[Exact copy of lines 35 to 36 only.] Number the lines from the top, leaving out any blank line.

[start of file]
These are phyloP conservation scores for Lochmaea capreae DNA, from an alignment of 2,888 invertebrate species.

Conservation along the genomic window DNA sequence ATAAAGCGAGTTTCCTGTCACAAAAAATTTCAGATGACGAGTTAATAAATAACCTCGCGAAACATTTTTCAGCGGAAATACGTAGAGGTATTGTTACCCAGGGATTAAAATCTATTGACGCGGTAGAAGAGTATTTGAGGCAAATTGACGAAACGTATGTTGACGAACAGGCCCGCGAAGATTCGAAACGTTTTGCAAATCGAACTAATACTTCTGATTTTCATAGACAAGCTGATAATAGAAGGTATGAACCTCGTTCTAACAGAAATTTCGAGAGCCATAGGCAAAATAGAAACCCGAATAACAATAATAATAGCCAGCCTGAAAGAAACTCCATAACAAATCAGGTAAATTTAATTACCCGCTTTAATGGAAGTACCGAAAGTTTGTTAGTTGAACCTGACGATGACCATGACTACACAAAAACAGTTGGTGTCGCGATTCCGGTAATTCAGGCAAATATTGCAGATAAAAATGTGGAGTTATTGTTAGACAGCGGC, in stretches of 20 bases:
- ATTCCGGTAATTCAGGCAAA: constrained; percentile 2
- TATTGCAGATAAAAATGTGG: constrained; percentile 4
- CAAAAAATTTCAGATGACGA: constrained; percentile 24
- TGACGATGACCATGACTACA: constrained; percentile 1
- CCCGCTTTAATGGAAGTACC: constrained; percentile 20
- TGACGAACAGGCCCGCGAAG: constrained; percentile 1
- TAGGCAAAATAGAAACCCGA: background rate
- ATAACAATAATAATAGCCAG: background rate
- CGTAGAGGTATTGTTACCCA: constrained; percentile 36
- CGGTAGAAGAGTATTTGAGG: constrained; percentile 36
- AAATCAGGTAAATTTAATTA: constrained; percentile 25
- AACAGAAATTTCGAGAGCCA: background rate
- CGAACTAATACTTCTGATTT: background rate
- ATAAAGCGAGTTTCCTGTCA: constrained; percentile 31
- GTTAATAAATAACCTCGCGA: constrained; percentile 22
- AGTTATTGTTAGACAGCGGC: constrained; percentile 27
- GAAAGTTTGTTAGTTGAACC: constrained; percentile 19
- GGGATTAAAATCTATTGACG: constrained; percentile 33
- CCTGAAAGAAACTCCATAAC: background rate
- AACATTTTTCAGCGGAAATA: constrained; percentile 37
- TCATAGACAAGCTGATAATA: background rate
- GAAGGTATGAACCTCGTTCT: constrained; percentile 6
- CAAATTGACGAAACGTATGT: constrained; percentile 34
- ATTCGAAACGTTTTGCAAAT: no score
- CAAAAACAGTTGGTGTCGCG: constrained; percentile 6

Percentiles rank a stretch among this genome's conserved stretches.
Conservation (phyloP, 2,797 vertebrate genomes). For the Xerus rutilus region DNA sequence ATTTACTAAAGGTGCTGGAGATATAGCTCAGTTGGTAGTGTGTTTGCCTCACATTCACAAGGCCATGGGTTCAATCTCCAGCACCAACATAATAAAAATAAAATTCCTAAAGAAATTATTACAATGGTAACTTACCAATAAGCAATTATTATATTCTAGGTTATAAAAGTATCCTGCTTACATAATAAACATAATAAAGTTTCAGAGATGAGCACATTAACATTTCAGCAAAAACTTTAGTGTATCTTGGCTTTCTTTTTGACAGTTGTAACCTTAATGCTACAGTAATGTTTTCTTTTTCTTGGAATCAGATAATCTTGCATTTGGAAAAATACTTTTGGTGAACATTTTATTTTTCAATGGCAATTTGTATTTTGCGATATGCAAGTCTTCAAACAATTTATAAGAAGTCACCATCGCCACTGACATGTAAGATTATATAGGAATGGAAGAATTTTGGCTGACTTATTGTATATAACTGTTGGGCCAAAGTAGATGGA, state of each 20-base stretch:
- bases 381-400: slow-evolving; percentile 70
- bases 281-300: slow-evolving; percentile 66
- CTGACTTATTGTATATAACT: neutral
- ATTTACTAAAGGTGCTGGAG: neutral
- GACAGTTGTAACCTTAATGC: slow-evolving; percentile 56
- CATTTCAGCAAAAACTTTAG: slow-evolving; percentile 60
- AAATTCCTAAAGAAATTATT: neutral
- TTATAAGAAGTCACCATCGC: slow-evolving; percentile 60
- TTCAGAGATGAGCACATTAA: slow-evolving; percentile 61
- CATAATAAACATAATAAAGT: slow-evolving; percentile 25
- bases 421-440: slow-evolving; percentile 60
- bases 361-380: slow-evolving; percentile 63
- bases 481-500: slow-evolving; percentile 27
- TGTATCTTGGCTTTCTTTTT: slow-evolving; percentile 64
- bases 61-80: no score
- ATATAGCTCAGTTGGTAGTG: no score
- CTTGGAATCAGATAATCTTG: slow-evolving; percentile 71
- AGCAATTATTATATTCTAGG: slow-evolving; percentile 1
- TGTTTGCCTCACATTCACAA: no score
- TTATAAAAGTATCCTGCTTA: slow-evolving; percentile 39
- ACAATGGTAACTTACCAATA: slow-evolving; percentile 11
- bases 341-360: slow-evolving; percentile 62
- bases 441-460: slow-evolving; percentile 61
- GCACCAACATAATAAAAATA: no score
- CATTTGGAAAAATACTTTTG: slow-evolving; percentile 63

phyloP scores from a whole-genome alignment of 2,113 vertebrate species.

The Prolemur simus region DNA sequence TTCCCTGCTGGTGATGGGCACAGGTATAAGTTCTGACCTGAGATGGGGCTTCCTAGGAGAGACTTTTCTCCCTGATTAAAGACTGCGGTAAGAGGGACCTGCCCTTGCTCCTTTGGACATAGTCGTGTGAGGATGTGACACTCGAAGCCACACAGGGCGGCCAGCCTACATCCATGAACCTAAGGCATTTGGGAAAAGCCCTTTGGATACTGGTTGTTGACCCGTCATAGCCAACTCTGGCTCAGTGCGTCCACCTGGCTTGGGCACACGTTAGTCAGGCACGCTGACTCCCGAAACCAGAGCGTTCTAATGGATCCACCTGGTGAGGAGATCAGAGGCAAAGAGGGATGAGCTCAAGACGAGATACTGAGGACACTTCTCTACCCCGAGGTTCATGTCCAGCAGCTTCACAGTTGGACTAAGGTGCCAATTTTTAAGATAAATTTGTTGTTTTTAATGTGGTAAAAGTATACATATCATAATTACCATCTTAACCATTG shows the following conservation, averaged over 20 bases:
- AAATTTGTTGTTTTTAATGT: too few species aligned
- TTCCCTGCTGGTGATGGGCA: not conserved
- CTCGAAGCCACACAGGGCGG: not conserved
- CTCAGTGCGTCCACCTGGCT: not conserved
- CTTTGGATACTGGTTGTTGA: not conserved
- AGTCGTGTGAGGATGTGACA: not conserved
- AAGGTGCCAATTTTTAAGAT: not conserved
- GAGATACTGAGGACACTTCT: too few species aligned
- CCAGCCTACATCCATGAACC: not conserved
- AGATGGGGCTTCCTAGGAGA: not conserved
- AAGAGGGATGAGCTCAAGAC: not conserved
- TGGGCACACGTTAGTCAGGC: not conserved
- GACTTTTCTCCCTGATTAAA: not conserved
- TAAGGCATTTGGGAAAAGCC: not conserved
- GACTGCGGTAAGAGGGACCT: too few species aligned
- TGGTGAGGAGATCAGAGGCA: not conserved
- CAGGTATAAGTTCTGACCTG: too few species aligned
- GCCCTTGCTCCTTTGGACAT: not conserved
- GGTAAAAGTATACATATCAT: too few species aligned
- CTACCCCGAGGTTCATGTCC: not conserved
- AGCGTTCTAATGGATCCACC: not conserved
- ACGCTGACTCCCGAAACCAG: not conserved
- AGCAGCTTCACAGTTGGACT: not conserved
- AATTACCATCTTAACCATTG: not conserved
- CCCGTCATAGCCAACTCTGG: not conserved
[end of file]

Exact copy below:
- CATTTCAGCAAAAACTTTAG: slow-evolving; percentile 60
- AAATTCCTAAAGAAATTATT: neutral